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by Brent Stewart on Tuesday, Oct 4, 2022

I’m interested in TailScale. I’ve been hearing good things about it from my friend, Jared, and TailScale has a fair set of proponents on my favorite podcasts. A couple years ago, I setup ZeroTier and built a dedicated Linux device to attach to the ZeroTier network and route into my local LAN. I wrote a well-received set of articles about that experience (Zerotier Basic Configuration and ZeroTier Router). ZeroTier continues to work well, but I haven’t been traveling as much and have left the VM off lately. This investigation doesn’t come from any frustration with Zerotier or urgent need, just from an interest in trying something new.


Both ZeroTier and TailScale are “overlay networks”. I have a Meraki stack at home with two Internet connections (WISP and Starlink). Meraki has horrible VPN support and I’m not over-enthused about cutting holes in my firewall. Plus, anything that requires an ISP failover would kill VPN, so these overlay-style connections fit my needs closely.

Both solutions use NAT traversal techniques and some of the same encryption suite. Tailscale is an implementation of Wireguard (which is all the rage in Linux circles), but Zerotier predates wireguard and is a custom solution. I’m not aware of any active security issues with either. Obviously though, you’re only as secure as who you trust.

Both ZeroTier and Tailscale operate in a “freemium” model, where the rendezvous server allows 20 connections. Larger networks require a subscription, but both have self-hosted rendezvous servers as an option (presumably you’d set these up on something like EC2). I solved this with ZeroTier by configuring an Ubuntu server as a router from the ZT network into my home network.

Experience with TailScale

The Tailscale experience starts with signing up on the website. Instructions are provided for all the supported operating systems - Windows, Mac, Linux, iOS and Android. Mobile operating systems send you to the respective App Stores to pick up a client. My Pop! desktop is Ubuntu-based, so I was able to add a PPA and install from there. TailScale doesn’t have a Linux GUI client, it is invoked through the command line as shown below.

sudo tailscale up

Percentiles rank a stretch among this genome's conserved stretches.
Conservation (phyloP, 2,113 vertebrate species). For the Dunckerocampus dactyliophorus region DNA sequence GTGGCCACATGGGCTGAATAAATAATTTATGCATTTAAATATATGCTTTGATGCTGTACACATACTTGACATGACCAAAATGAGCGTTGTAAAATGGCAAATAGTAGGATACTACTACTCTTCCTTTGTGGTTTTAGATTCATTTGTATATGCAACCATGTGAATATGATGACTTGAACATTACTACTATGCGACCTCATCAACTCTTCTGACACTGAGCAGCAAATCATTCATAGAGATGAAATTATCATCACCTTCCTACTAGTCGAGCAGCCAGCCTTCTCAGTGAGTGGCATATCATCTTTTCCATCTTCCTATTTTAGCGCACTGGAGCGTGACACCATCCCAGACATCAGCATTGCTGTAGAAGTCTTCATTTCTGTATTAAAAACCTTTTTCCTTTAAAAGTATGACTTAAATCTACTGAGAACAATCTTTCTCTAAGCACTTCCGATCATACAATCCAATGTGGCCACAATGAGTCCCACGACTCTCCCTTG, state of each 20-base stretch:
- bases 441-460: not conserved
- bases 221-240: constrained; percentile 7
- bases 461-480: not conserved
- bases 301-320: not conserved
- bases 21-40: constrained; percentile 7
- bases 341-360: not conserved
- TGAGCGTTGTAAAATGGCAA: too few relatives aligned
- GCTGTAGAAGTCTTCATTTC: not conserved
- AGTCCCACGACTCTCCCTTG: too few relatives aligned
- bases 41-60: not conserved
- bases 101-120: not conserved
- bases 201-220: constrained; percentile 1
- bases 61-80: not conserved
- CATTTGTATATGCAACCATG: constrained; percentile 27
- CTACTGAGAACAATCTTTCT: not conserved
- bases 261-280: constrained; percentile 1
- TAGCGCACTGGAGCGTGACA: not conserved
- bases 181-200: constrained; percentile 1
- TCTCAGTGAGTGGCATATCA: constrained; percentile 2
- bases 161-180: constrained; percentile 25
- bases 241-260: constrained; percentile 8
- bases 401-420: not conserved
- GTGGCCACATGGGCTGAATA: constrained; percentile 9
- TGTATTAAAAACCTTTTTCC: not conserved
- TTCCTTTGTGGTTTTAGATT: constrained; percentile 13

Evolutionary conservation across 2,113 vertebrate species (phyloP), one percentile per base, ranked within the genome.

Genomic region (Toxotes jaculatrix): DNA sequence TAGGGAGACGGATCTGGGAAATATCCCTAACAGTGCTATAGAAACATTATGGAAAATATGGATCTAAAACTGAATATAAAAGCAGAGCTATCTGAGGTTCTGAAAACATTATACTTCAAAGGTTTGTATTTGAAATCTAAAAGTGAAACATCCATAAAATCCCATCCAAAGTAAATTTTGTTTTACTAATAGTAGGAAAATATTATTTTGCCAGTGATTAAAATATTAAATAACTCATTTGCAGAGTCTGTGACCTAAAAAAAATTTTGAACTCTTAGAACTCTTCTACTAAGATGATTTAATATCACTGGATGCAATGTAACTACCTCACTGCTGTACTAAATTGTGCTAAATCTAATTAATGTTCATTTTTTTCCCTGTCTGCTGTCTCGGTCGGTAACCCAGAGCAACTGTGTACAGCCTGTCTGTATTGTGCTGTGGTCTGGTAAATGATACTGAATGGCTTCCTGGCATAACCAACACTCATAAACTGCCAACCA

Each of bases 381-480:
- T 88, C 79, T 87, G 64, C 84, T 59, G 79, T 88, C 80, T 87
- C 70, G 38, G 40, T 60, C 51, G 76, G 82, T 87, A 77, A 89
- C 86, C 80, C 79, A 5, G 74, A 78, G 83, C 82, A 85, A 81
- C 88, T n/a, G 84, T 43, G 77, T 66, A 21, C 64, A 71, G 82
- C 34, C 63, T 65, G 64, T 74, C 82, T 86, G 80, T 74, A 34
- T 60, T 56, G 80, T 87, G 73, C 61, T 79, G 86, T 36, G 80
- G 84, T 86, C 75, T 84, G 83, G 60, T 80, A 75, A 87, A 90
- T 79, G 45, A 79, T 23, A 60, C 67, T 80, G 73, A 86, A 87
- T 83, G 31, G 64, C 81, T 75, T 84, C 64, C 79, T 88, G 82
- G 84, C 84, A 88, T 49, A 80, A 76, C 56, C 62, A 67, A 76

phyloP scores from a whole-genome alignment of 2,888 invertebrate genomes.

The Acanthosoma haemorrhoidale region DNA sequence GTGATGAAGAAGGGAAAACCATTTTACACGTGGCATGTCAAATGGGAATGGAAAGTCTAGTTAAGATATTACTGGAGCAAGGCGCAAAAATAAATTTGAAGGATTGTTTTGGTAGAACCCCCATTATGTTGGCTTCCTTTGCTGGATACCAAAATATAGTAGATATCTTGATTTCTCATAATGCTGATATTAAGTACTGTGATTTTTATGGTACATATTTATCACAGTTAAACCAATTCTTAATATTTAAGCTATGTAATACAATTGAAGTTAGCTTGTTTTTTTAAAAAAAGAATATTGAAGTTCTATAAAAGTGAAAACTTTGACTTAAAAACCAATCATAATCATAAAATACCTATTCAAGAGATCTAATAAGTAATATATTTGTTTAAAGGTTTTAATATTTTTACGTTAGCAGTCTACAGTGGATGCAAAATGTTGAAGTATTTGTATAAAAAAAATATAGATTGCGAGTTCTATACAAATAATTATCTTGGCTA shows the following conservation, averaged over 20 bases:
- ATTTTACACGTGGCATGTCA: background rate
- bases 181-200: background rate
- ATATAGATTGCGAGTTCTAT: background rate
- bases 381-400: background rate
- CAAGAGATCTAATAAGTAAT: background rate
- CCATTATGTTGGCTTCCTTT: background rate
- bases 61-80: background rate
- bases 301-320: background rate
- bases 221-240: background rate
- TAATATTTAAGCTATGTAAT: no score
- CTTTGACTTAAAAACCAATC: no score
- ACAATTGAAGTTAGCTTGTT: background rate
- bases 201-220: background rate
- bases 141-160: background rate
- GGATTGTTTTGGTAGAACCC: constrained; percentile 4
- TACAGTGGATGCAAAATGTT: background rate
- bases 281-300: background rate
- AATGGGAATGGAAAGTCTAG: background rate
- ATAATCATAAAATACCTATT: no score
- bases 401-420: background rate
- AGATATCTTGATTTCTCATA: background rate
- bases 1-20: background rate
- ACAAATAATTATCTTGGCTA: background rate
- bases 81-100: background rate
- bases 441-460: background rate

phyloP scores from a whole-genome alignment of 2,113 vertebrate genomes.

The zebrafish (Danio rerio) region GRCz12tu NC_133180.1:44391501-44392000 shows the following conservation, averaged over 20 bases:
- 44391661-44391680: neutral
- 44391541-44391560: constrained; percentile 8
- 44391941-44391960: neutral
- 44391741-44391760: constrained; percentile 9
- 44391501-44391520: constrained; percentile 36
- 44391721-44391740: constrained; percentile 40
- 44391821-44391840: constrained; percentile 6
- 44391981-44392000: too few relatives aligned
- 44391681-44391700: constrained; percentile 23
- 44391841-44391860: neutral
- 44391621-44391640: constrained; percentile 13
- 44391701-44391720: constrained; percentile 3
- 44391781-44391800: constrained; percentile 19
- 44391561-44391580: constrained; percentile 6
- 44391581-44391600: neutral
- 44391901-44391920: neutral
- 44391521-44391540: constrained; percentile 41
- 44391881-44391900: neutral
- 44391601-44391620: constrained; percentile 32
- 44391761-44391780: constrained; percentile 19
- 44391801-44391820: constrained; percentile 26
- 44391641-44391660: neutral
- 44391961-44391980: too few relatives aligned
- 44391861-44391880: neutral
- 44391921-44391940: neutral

tailscale ip -4  #shows private TS IP, can also be seen using "ip a"

Once clients are instantiated, the VPN network is maintained at the tailscale website. My machines were given addresses in the 100.64/10 range, but not in the same /24, which is a little different than Zerotier. Clients should be able to communicate after they are registered and visible on the dashboard. Tailscale functions as expected - I was able to access internal TailScale-attached resources without having to provision access on the firewall and speeds were comporable to ZeroTier.

With Zerotier, I had to build a router to access non-attached devices. TailScale allows any device to be an “exit node” and to route traffic into the local network. Here I ran into some minor issues. Tailscale documentation is pretty good, but there are still some mental hurdles to getting this to work correctly.

First, the node has to be setup as an exit node. To enable this, I re-enabled the tailscale client with the advertise flag.

sudo tailscale down
sudo tailscale up --advertise-exit-node 

The node will now show in the dashboard as an available exit, but it won’t have any routes. It turns out the node has to explicitly advertise local routes. In ZT, this is controlled through the dashboard. To enable this, I re-enabled the tailscale client with the routes. For the record, I’m not sure that you have to take the service down everytime you make the change. That might just be years of conditioning coming out on my part.

sudo tailscale down
sudo tailscale up --advertise-routes= --advertise-exit-node --accept-routes=true  

By way of reference, I have four VLANs locally. I could use seperate tailscale endpoints to attach into each of them, but I want to advertise them all as a block and thus have the /22 above.